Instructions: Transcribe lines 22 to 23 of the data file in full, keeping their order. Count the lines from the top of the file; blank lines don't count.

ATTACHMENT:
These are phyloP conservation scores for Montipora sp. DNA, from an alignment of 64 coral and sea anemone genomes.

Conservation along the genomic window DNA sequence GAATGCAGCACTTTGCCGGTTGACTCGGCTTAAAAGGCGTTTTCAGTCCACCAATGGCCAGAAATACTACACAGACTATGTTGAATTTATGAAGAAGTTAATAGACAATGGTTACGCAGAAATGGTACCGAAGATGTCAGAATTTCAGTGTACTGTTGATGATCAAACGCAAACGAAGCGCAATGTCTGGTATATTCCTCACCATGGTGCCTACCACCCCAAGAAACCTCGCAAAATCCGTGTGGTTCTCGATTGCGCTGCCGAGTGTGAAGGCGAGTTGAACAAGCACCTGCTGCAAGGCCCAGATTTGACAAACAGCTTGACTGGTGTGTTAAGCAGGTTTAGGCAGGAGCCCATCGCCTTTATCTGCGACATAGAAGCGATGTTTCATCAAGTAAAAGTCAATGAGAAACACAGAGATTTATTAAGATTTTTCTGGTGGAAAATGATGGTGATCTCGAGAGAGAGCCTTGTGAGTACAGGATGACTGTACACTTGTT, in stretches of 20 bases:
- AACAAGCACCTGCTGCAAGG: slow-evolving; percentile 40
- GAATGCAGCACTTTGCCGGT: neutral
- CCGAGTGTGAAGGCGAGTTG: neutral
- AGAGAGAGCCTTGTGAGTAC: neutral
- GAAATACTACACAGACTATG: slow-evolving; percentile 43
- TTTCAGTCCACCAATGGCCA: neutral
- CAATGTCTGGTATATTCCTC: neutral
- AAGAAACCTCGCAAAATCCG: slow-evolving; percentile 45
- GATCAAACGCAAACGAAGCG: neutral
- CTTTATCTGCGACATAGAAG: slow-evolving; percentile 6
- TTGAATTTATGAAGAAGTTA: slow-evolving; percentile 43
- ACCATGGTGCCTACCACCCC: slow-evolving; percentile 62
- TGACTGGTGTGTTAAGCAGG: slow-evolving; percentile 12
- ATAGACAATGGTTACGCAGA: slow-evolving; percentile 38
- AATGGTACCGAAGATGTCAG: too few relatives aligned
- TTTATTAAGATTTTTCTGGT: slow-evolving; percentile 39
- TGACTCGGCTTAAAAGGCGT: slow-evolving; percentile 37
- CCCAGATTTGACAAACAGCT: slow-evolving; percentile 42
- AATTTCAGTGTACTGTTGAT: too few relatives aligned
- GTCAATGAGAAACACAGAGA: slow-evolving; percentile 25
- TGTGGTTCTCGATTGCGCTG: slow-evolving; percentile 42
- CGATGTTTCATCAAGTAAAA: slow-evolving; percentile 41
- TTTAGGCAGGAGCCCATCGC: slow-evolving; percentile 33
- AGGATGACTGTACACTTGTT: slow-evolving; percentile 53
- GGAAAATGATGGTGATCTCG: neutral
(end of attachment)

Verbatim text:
- GTCAATGAGAAACACAGAGA: slow-evolving; percentile 25
- TGTGGTTCTCGATTGCGCTG: slow-evolving; percentile 42